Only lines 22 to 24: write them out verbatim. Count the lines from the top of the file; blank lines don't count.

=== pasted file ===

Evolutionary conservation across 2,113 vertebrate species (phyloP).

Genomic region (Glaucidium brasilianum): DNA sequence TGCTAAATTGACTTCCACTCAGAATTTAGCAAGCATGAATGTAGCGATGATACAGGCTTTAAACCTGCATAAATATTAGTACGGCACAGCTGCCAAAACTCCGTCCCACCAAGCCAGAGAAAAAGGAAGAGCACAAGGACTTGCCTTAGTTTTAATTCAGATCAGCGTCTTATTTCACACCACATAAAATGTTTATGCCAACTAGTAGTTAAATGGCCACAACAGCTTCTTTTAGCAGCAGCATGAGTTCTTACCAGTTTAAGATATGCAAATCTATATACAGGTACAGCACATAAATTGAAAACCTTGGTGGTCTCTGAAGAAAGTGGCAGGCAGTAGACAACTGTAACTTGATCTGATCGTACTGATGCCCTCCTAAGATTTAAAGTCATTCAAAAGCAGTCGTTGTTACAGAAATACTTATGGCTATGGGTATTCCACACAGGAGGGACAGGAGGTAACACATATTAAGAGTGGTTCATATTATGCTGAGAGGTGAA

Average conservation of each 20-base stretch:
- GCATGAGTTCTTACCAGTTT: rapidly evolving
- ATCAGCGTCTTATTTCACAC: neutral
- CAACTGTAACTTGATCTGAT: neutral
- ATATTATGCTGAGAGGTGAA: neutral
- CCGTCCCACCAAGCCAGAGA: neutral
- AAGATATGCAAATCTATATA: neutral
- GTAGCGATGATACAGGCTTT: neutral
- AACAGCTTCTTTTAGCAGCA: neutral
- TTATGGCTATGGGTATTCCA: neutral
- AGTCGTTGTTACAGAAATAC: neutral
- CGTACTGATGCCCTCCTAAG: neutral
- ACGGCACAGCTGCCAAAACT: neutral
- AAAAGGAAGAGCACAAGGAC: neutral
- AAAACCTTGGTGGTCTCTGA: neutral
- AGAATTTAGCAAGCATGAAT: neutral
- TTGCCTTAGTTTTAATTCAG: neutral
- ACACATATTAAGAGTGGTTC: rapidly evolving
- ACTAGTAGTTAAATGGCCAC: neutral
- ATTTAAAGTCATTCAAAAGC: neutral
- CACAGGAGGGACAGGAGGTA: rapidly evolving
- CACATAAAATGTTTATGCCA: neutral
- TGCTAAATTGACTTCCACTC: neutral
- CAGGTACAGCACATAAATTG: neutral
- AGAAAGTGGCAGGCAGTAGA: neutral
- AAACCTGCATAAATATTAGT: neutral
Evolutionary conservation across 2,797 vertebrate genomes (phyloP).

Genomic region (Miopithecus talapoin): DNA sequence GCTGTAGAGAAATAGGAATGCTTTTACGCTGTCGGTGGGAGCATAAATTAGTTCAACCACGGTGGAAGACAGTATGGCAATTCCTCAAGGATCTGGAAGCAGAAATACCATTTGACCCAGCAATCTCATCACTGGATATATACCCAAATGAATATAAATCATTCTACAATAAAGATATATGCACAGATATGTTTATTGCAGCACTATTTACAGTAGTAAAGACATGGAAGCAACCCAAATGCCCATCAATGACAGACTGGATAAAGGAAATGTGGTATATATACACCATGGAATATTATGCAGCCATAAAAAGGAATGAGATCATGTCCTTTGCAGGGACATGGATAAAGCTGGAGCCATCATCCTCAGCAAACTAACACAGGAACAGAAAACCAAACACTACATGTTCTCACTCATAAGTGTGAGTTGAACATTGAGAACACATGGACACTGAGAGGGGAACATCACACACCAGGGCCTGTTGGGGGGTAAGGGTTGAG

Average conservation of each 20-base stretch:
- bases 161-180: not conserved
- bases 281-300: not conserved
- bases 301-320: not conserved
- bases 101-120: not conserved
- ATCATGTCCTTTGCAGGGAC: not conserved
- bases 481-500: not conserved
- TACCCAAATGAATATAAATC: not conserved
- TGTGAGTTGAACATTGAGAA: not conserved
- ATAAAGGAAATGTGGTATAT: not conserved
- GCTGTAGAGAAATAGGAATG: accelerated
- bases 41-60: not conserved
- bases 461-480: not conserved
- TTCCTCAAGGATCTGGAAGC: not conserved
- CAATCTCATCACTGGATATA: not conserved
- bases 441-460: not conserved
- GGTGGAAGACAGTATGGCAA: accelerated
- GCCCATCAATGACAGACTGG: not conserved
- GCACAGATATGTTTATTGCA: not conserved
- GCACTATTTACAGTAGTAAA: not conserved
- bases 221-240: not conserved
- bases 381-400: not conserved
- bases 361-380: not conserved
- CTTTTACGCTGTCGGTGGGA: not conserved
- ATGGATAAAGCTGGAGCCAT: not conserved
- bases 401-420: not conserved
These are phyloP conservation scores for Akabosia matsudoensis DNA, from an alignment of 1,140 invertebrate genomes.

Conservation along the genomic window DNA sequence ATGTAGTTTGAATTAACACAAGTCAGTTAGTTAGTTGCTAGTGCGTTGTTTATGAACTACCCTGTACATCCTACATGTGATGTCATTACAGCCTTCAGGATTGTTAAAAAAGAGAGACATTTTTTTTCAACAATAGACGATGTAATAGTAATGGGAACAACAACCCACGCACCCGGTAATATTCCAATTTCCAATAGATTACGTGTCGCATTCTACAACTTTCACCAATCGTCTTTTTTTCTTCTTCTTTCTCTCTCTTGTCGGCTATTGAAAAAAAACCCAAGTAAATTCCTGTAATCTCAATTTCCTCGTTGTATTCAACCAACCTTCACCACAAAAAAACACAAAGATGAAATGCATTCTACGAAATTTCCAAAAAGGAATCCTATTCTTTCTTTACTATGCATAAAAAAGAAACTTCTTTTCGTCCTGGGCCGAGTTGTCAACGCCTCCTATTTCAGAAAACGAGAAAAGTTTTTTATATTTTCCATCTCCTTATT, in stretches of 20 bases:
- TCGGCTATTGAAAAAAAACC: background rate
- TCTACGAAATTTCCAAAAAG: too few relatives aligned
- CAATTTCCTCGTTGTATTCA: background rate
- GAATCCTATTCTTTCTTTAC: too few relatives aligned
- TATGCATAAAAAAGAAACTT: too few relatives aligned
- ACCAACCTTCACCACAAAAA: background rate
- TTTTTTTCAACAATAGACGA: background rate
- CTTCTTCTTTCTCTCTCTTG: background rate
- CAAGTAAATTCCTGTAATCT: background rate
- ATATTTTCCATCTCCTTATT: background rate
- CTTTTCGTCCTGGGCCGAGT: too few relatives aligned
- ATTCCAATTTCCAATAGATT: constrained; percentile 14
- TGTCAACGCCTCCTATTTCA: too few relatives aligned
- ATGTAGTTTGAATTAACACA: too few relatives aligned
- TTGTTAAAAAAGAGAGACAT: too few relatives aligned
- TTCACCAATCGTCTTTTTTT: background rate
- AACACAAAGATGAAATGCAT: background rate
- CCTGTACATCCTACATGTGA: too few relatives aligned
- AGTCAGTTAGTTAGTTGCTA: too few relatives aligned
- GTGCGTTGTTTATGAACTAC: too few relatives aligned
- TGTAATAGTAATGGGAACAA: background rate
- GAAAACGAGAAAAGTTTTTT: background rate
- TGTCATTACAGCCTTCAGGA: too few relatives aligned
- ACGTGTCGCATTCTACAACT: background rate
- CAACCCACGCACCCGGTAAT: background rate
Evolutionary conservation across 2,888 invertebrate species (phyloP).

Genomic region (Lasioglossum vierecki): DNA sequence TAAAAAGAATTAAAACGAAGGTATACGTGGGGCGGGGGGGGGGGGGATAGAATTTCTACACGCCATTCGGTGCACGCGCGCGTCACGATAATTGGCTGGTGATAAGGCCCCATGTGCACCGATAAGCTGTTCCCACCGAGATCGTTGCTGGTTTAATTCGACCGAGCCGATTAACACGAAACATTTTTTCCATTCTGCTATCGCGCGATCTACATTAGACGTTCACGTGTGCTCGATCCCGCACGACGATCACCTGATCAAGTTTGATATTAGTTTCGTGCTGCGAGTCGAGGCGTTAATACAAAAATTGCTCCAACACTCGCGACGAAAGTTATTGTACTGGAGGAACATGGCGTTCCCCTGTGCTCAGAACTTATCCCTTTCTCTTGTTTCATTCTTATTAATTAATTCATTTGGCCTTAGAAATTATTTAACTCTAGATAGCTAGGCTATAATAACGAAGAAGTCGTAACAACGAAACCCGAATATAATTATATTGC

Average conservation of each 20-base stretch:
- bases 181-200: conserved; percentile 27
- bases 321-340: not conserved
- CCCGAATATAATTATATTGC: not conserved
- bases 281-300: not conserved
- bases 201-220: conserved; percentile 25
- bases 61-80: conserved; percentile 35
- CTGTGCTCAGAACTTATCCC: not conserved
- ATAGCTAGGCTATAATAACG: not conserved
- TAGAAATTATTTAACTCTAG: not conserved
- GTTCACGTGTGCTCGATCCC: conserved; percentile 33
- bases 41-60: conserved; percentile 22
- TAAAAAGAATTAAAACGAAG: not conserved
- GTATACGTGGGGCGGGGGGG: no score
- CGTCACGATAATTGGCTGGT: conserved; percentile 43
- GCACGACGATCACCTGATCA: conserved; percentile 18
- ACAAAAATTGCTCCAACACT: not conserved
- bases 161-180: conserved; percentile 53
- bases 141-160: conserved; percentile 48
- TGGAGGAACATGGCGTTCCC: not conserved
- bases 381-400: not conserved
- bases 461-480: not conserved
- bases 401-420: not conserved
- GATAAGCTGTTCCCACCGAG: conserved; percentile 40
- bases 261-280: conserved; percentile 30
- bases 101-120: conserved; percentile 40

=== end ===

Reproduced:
- ATTTAAAGTCATTCAAAAGC: neutral
- CACAGGAGGGACAGGAGGTA: rapidly evolving
- CACATAAAATGTTTATGCCA: neutral